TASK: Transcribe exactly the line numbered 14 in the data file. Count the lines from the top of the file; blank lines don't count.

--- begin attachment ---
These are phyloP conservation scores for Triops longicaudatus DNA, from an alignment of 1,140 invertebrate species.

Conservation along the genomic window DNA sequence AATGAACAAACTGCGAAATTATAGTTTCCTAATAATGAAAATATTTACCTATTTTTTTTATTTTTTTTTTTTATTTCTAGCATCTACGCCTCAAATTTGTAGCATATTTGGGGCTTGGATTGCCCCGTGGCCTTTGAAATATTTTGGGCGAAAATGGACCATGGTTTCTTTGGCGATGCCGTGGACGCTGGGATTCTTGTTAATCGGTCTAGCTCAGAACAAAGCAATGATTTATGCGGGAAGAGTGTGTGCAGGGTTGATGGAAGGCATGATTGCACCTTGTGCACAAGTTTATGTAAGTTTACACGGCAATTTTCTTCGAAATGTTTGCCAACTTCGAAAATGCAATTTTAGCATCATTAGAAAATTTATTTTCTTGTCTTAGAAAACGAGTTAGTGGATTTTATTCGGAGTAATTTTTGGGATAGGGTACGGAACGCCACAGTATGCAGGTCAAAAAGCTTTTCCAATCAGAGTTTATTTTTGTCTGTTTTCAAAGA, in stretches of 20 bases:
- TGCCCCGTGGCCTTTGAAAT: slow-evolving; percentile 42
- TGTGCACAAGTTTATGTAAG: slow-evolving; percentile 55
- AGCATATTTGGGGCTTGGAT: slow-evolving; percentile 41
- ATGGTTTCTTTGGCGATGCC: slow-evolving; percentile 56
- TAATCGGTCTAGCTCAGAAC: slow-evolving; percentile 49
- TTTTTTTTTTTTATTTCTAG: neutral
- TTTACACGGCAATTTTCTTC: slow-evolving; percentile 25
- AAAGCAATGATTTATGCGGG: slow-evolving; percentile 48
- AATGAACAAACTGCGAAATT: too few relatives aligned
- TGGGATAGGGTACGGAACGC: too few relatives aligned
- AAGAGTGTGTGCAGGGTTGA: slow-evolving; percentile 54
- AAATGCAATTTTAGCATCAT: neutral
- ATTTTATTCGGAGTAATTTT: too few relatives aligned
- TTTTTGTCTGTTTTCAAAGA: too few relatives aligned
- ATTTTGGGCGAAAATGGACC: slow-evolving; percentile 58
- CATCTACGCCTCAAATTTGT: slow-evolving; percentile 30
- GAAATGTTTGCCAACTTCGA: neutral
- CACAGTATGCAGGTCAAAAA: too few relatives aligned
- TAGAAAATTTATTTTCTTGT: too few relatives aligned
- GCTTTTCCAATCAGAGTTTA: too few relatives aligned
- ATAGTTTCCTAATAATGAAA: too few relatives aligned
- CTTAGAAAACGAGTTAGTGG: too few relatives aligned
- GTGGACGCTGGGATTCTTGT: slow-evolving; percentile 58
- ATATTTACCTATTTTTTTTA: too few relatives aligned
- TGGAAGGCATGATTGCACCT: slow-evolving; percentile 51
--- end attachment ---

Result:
- AAATGCAATTTTAGCATCAT: neutral